Many economists and researchers have found that it is difficult to relate a particular model of economy that has been practised by China. However, a number of characteristics and evidence clearly point towards authoritarian capitalism model of economy. The Chinese political system and social patterns are such that the government intervention is required in one way or the other. Most importantly, the government intervention is utilised to the fullest by the companies and in return the state makes sure to fulfil its agendas through the state controlled companies. Authoritarian capitalism is not possible in a free market democratic economic structure. On the other hand, the power of the Chinese Communist regime has not only given the state an uncompromised control over things, but also it has emerged the Chinese power image at the international level to a new height.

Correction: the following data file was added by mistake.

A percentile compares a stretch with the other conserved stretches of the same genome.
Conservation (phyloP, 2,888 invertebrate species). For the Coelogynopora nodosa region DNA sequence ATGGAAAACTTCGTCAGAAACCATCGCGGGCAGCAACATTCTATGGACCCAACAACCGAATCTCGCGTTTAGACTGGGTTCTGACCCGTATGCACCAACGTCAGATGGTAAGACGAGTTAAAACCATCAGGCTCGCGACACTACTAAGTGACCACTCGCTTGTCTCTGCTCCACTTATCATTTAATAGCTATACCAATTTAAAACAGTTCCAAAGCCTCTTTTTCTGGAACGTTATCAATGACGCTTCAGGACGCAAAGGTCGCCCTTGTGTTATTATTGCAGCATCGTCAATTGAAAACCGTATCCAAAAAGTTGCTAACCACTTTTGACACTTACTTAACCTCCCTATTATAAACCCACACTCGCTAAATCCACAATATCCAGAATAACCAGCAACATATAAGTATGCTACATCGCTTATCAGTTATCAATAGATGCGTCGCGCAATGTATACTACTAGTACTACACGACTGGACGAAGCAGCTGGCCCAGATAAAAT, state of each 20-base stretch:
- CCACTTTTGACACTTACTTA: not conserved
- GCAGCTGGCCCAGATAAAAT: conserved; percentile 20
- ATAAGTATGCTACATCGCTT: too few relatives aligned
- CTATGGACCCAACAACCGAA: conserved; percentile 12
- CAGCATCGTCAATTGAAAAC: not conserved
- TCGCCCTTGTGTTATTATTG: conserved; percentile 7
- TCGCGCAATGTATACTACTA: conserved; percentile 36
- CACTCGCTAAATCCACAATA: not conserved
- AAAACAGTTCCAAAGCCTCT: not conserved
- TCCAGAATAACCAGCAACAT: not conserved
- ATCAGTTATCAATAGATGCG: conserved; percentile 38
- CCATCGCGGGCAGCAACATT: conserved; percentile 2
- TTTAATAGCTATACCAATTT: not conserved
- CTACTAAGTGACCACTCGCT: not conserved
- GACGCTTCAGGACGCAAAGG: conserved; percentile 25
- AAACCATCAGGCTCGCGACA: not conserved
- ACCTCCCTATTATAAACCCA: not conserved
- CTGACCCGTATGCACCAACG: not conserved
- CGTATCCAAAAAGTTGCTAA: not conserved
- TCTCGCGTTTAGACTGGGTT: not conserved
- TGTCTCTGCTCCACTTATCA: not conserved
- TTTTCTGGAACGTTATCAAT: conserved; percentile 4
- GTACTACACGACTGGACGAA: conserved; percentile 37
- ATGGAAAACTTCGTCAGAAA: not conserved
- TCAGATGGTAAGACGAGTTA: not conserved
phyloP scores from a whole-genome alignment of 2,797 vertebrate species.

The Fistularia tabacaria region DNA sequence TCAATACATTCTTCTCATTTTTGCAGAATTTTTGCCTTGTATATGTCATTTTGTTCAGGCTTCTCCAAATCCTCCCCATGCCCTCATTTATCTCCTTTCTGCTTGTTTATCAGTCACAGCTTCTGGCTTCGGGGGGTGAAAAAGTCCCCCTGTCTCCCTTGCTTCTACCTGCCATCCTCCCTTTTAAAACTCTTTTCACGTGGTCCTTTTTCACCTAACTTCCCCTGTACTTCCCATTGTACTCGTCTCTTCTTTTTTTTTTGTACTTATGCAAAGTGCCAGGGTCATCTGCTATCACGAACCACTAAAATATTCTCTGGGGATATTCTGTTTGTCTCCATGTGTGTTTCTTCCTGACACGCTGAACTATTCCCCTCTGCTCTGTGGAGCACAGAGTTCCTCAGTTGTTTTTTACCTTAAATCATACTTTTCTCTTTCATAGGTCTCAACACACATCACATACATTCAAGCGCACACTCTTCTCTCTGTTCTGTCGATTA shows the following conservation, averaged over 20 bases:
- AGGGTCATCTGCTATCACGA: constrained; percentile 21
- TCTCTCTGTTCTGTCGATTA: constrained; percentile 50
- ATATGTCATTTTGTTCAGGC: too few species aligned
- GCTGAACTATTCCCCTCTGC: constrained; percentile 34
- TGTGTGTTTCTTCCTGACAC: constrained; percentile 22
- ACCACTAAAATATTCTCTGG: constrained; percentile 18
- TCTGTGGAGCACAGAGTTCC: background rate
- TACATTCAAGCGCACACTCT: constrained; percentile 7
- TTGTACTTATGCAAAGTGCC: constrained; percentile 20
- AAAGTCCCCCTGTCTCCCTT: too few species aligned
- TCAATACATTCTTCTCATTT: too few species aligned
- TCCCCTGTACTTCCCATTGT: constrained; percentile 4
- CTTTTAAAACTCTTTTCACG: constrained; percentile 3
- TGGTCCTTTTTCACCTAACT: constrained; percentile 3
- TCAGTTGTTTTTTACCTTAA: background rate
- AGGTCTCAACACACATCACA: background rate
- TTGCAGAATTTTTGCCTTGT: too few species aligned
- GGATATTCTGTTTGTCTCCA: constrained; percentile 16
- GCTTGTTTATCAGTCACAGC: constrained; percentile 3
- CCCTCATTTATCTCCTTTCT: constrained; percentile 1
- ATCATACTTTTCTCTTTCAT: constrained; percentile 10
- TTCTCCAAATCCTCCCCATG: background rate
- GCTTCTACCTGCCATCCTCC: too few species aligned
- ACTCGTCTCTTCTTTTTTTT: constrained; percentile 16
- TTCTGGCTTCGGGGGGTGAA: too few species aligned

The government in the authoritarian capitalism model is such that it can push its foreign relations and strategic investments with ease and according to its will. Presently, the Chinese investments are focussed more on strategic partner countries such as Thailand (being the neighbouring nation), South Africa (as a member of the BRICS). These investments are important both in terms of future return and in having better foreign policy leverage. Major Chinese companies (both private and publicly listed) are encouraged to invest in the strategic destinations and the government controlled national banks provide necessary capital support for the endeavours. As a result, the Chinese giants are easily out pricing the European and American competitors in certain markets. However, in a free democratic open market it is not possible for the government and the capitalist market to go hand in hand. For example, the Obama government in the USA cannot force the American corporations to invest in its strategic Southeast Asian markets unless the companies see value in it.